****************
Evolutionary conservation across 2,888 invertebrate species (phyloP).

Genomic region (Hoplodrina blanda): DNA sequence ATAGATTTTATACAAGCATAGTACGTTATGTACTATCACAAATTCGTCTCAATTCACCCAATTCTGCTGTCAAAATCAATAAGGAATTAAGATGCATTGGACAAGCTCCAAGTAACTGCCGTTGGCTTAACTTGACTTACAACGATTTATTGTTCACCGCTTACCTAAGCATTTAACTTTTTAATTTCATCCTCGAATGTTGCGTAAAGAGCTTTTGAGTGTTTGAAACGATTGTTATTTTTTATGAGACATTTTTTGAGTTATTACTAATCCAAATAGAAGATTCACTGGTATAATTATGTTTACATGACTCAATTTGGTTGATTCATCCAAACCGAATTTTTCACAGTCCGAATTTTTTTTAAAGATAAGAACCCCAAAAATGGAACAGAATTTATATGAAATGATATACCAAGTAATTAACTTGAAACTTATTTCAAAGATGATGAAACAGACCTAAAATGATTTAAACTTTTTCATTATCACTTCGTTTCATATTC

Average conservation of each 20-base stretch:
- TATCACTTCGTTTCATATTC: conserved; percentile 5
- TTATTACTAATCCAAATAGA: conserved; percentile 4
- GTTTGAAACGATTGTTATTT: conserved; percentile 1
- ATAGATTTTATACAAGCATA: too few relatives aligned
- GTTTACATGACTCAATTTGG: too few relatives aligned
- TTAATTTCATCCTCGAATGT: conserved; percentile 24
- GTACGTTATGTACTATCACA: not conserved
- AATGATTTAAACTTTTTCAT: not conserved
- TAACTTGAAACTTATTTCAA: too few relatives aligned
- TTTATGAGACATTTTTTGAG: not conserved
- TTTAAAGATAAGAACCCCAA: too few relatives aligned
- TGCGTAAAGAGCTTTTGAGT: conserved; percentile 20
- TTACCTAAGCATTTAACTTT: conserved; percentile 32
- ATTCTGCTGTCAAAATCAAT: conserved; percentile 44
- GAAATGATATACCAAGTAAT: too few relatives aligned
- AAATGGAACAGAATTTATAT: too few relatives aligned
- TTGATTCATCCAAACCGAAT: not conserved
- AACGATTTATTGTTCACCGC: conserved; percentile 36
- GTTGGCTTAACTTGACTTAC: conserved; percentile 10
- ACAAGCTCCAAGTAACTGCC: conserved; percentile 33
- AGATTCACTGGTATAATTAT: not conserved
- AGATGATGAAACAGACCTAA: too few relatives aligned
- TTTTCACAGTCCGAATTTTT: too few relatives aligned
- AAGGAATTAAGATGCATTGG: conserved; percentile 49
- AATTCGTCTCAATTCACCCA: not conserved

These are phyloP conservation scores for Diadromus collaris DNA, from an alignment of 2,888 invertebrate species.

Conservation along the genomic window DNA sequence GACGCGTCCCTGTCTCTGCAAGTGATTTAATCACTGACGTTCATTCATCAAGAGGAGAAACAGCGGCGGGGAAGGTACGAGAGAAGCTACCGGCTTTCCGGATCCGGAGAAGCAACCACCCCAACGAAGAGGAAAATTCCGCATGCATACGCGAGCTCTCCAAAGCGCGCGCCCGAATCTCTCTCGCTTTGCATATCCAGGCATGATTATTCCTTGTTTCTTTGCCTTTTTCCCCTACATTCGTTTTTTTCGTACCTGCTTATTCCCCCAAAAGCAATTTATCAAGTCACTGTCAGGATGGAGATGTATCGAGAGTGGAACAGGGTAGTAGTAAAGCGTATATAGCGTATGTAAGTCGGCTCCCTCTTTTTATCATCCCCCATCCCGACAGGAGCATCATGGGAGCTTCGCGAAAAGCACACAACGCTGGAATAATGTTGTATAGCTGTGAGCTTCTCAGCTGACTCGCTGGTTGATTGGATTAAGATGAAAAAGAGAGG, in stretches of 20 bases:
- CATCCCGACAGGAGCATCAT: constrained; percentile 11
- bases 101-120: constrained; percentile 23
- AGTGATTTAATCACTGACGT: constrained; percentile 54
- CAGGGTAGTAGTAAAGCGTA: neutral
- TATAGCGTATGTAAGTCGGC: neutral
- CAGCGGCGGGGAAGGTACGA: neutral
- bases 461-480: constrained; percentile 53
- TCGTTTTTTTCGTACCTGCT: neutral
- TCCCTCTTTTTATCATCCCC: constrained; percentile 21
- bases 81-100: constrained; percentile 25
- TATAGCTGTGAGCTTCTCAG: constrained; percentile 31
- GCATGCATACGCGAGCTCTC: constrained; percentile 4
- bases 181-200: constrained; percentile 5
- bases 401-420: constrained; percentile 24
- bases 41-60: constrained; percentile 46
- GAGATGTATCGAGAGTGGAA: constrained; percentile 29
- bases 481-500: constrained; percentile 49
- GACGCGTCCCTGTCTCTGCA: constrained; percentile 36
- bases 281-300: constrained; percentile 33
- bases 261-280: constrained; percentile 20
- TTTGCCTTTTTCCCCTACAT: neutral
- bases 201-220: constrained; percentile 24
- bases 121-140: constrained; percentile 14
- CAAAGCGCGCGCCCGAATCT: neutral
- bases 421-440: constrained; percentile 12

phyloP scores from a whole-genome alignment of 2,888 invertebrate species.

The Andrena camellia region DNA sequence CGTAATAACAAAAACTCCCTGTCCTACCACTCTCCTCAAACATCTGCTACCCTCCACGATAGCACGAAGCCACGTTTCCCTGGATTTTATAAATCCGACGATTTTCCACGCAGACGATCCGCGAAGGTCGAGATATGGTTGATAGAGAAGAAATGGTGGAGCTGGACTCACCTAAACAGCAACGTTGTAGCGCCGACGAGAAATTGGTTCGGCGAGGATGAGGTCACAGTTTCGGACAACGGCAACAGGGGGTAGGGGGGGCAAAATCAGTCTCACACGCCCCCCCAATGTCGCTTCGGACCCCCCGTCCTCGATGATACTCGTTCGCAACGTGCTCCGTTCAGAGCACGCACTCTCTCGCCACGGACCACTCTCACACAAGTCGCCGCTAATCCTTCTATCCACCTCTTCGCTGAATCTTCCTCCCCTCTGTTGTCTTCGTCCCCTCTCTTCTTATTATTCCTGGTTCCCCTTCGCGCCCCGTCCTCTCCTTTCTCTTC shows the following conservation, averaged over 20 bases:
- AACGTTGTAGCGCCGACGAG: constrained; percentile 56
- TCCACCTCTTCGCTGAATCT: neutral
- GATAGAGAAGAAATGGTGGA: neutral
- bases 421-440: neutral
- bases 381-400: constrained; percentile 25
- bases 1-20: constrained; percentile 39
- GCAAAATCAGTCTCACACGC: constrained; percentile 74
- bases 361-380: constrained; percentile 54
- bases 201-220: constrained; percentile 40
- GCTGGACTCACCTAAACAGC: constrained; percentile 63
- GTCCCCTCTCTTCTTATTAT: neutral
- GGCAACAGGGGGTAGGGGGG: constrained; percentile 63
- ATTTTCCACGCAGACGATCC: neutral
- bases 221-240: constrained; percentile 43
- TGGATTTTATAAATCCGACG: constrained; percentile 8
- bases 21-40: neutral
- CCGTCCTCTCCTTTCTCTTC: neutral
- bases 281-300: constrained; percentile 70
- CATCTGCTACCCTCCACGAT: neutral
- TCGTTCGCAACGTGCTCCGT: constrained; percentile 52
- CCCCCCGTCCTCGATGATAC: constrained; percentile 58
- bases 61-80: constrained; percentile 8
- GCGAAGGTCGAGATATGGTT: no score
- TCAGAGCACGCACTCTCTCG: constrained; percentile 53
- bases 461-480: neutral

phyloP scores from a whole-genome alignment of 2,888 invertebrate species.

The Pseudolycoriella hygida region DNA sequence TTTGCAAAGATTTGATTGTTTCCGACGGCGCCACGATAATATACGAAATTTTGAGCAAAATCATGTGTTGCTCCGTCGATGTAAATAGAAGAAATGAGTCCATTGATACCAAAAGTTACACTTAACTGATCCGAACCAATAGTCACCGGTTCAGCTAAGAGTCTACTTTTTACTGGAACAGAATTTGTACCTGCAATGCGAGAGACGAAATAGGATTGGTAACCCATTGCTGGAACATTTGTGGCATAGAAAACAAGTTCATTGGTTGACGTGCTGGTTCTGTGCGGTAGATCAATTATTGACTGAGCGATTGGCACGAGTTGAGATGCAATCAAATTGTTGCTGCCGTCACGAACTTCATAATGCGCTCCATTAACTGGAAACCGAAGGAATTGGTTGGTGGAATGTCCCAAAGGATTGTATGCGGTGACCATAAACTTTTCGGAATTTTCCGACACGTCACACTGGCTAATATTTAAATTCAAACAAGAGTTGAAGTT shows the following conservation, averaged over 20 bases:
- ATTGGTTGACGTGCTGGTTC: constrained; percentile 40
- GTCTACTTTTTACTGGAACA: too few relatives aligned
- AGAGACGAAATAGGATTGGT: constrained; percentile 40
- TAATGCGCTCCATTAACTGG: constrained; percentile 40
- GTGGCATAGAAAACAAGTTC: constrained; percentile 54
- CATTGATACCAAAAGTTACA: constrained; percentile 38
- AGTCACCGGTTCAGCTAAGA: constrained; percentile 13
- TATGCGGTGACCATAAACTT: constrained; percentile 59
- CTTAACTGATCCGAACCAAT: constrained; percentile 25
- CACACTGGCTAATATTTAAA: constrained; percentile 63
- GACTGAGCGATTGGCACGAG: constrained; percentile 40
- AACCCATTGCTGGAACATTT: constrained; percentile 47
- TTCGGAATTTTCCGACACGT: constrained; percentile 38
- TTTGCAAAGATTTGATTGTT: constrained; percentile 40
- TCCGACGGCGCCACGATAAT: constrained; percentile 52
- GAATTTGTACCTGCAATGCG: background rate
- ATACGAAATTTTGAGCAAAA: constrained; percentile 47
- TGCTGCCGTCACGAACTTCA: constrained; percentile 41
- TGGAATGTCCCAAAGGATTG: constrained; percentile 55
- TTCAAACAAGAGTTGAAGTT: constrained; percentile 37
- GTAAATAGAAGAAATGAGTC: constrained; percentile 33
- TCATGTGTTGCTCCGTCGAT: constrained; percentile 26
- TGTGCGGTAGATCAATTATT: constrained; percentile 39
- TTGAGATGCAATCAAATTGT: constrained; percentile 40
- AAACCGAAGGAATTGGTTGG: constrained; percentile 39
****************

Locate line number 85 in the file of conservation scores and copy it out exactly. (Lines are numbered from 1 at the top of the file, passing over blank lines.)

- ATTGGTTGACGTGCTGGTTC: constrained; percentile 40